By comparison, through 2005, the New York-based media merchant bank projects there will be 11.6 percent cable advertising growth (reaching $23.8 billion), 7.7 percent basic cable subscriber growth, 5.9 percent premium cable services growth, 6.8 percent growth for radio, 4.7 percent growth in entertainment, and a paltry 3 percent growth in total broadcast TV revenues (to $48.9 billion).
Veronis Suhler predicts total communications industry advertising will grow only 4.9 percent through 2005, matching estimated 5 percent growth in the closely related gross domestic product (GDP).
“Pay-per-view is rapidly growing off a pretty small base. It has been coming for about 20 years. Last year’s $2 billion in pay-per-view spending was just a fraction of what was spent in overall cable and communications,” Mr. Rutherfurd said.
Ironically, the areas of most aggressive growth underscore consumers’ continued reliance on electronic media for more traditional fare such as movies, the most significant interactive aspects of which initially will be on-demand consumption.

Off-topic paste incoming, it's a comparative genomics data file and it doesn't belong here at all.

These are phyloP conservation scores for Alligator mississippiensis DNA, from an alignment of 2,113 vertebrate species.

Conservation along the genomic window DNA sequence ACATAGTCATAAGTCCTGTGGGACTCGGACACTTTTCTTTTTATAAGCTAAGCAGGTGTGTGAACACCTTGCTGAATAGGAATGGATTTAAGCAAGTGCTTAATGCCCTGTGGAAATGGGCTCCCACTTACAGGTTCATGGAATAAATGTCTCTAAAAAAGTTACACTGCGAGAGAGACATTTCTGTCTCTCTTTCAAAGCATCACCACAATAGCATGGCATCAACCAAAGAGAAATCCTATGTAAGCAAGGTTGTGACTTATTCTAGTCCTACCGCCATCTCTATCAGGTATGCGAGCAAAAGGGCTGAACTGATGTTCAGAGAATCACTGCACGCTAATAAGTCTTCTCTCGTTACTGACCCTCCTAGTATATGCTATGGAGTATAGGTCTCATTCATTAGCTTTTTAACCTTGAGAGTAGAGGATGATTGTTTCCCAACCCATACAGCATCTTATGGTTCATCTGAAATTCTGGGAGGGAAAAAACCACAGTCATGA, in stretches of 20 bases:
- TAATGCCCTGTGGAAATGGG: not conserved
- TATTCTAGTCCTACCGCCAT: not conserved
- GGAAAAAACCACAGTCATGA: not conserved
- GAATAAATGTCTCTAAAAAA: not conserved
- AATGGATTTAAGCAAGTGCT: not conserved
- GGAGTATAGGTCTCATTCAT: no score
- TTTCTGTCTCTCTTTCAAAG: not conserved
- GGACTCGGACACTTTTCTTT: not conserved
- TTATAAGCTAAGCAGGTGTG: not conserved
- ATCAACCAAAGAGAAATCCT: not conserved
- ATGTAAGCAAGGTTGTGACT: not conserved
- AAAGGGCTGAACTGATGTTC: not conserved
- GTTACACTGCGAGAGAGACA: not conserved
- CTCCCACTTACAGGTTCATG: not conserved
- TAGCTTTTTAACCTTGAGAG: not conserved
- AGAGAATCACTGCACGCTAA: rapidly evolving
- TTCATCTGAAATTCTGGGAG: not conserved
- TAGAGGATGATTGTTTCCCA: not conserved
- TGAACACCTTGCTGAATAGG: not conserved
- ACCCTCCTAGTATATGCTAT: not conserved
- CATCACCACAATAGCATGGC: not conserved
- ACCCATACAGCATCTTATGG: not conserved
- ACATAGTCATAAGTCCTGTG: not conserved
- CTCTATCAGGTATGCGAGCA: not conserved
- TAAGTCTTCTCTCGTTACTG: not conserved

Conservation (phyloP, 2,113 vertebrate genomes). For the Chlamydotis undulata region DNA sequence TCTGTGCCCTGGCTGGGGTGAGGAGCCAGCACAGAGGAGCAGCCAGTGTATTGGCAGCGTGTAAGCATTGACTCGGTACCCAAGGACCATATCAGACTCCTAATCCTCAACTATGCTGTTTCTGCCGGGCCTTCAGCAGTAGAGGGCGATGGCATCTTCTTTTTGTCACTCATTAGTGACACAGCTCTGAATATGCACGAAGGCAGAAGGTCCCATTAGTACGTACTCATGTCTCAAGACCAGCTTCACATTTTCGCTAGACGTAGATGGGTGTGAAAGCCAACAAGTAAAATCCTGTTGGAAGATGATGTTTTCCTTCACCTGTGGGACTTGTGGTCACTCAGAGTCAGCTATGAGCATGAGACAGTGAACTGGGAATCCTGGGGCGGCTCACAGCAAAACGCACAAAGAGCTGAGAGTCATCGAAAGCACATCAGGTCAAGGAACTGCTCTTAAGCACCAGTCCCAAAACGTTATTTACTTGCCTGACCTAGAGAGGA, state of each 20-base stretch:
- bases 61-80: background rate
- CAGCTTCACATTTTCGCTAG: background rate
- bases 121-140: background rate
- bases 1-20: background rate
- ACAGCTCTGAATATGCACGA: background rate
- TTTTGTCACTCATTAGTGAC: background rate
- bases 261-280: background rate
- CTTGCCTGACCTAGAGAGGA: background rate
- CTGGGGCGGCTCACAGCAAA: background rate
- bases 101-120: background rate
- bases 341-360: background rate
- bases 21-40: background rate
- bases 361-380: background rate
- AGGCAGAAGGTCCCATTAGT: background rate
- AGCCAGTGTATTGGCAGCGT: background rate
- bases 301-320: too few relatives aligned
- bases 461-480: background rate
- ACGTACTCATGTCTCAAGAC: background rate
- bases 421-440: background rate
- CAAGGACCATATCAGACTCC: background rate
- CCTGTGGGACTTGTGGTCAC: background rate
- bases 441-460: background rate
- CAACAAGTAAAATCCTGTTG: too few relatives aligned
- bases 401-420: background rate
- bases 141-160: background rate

“I’m not sure we subscribe to the notion that things are going to entirely change forever, at least within this forecast period,” Mr. Rutherfurd said. “We are in a cyclical downturn. All the ad-dependent media, particularly anyone in national advertising, are getting hit hard.”
“We do see the turnaround coming. But this is long-term, five-year research,” he said.
Although the firm sees broadcast television viewer erosion flattening, by 2005 the television audience will be nearly evenly split between broadcast TV and combined cable and satellite. But even with half of the audience, broadcast TV, from sign-on to sign-off, both network and local, will continue to command about two-thirds of all ad dollars spent on television.